Hello, readers – today I welcome Craig Reeder, who has an excellent post about how the US media misrepresents the Taiwan situation. I knew Craig from the 1980s, when we both worked in China. Let me know what you think!

The Media Misrepresents the Taiwan Situation

By Craig Reeder

 I usually have full faith in our mainstream news media to report issues truthfully, but I have noticed that they have been seriously misrepresenting the situation in Taiwan. I don’t think it is deliberate, but nevertheless, they are giving the public a skewed and misleading picture of the situation in Taiwan and its stance toward independence.

  I’d like to set the record straight and also solicit views from anyone else who is interested in a rational, mutually respectful exchange of views.  (Full disclosure: I lived in Taiwan with a Chinese family for nearly a year, and later spent 9 years in mainland China, so I have a personal involvement in these matters.)

 There are two issues that I am concerned about.  First, the media constantly makes statements like this: “China….views the island as part of its national territory”  (TIME magazine 8/28/22) or “China claims self-ruled Taiwan as its own territory” (AP News, 8/23/22)  or “China’s ruling Communist Party claims the self-ruled democracy of Taiwan as its own territory – despite never having governed it…”  (CNN 8/3/22.)

 The above statements are all true but there is a glaring omission:  Not only does China view Taiwan as its own territory, but so does the United States along with 177 other nations out of the 193 members of the United Nations.  By omitting this very salient fact, the media is suggesting that China’s claim is suspect, if not illegitimate, when in fact nearly all the world has officially acknowledged Taiwan as an integral part of China.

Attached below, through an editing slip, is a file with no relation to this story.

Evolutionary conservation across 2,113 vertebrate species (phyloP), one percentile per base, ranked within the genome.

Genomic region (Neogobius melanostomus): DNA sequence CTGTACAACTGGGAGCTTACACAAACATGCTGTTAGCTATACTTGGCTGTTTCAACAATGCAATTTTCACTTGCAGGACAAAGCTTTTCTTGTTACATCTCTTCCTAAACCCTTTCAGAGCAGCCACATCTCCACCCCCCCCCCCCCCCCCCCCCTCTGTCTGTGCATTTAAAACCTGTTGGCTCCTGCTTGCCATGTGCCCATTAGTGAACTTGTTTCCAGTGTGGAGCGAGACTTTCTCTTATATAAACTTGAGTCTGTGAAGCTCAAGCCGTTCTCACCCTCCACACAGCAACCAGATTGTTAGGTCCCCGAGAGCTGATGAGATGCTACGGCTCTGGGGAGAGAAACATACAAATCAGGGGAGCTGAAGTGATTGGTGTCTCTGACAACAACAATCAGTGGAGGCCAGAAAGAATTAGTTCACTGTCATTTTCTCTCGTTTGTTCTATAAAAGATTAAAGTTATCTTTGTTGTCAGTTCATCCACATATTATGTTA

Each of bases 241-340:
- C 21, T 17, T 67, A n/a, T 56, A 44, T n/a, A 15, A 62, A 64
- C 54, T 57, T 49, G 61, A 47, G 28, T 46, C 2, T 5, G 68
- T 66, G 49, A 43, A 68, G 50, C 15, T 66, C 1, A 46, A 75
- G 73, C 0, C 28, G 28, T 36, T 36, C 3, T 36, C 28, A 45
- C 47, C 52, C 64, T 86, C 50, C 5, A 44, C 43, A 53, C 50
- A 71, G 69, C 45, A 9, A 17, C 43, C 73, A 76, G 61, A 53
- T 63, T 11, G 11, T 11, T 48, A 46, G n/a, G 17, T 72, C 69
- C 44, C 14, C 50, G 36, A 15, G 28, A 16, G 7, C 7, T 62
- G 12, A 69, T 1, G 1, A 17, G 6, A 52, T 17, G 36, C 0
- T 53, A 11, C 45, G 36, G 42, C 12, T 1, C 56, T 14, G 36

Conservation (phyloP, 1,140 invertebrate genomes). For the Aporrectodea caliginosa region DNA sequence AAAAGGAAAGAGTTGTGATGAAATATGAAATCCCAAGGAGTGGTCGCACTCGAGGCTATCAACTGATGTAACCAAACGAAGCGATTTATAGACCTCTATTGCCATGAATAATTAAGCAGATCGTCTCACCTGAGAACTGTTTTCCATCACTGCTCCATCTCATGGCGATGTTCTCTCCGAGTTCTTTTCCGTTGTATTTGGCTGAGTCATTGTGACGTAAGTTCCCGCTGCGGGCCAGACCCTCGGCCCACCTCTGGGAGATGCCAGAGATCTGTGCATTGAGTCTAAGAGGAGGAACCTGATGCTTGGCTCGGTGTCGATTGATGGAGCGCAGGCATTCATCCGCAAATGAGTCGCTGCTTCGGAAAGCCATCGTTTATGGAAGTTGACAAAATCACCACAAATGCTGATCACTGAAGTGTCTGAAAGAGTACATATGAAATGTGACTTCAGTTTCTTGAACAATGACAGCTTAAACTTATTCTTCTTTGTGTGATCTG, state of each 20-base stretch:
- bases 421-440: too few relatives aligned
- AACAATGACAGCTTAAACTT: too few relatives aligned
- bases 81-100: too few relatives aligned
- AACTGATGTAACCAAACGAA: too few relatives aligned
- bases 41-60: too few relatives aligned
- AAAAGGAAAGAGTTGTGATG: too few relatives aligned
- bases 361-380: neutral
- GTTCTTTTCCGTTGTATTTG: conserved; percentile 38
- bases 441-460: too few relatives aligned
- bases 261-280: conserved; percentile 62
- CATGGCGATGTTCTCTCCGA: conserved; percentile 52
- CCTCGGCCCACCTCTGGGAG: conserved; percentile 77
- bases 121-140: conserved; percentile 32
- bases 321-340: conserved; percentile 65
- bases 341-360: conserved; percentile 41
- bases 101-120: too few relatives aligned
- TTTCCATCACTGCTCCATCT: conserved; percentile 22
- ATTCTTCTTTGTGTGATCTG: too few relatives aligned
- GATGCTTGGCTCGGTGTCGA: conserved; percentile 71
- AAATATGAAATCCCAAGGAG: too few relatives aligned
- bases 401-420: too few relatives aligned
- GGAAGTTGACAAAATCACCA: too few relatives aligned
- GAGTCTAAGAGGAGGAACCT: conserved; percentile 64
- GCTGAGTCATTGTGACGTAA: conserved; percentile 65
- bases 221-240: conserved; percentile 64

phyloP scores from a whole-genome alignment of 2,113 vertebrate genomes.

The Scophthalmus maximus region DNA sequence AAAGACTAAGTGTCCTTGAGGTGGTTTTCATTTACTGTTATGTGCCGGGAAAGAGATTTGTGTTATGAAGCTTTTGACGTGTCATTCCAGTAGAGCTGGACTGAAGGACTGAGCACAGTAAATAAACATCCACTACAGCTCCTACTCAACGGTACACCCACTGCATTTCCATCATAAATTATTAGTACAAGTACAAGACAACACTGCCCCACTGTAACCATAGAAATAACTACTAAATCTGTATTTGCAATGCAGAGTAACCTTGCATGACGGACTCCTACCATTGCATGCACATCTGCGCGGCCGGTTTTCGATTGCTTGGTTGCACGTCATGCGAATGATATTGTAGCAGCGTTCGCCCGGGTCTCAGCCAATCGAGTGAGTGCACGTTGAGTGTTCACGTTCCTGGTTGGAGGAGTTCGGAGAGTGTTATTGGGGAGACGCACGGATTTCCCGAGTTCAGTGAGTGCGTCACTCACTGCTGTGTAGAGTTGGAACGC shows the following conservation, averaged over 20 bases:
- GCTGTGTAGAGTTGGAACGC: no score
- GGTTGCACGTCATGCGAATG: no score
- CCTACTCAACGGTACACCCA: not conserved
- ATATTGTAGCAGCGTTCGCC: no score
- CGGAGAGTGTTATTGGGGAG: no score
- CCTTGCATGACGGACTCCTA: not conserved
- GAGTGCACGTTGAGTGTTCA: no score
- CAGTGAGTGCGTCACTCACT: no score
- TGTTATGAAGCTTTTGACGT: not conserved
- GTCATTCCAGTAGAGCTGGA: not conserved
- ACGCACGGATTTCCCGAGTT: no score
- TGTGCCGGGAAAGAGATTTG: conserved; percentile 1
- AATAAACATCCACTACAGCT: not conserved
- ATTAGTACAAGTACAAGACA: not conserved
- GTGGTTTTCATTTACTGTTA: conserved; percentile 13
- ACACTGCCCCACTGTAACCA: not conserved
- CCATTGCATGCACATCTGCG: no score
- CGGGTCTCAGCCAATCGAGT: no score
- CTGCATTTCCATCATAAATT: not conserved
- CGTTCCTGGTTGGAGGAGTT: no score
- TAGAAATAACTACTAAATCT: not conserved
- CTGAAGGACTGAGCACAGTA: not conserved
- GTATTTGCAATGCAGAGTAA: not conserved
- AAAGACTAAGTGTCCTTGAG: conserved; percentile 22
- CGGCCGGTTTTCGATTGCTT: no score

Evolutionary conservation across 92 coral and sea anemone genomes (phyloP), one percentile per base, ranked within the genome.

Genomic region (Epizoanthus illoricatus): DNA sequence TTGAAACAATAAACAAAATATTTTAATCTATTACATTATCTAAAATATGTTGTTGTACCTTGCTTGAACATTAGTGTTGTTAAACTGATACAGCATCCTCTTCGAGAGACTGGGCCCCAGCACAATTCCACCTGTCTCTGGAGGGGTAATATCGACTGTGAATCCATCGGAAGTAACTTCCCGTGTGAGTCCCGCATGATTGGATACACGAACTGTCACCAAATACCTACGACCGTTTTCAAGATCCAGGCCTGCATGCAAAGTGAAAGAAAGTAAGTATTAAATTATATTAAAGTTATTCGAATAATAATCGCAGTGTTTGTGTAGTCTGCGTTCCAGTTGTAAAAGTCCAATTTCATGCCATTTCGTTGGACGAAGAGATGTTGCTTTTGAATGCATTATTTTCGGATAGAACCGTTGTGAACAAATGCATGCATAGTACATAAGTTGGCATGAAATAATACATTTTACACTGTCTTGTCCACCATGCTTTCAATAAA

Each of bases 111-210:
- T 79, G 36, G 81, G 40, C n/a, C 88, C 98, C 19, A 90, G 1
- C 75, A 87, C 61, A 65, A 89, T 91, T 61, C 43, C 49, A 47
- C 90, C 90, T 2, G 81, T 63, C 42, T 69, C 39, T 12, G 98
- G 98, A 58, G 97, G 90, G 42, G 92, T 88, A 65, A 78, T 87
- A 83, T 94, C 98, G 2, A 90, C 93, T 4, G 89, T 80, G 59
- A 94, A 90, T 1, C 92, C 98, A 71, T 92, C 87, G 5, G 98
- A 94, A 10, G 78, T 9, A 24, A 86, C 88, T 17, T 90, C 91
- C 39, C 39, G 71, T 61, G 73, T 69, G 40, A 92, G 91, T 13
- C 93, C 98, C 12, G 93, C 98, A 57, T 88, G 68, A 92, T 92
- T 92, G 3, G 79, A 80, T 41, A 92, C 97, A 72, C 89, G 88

The truth is that this is a matter of China’s national sovereignty, and therefore any foreigners joining the dispute over Taiwan’s status are meddling in the internal affairs of China.  And we remember how Americans felt when we discovered the Russians were meddling in our last election. 

 The second issue is that the public is forming a simplistic image of a heroic upswelling of Taiwanese people struggling to be free. The truth is far more complicated.  The most recent opinion poll in Taiwan, as reported by Newsweek (8/29/22) shows that roughly 2/3 of the populace favors independence “at some point in time.”  But when broken down to more specific cases, fully 57% favored maintenance of the “status quo” either indefinitely or “to be decided at a later date.”  In fact, only 5% wanted independence “at the earliest possibility.” This is a very different picture altogether.   Those of us who have lived in China recognize and respect the Chinese people for their eminently practical approach to nearly everything, and this is a case in point.

 When our usually trusted media misrepresent the Taiwan situation so significantly, it poses a grave risk that the US might make horribly bad decisions, even to the extent of provoking war. Remember the “yellow cake uranium” case that led up to America’s disastrous invasion of Iraq?

 Personally speaking, I am opposed to war in all cases except for defending our nation, and I do not want to see a war with China.  Not only would it be devastating for us, but it would take a horrific toll on the wonderful people of China on both sides of the Taiwan strait, the people who were always so kind and gracious to me and my family for so many years. 

 There are always multiple sides to any story, but that’s my two bits.

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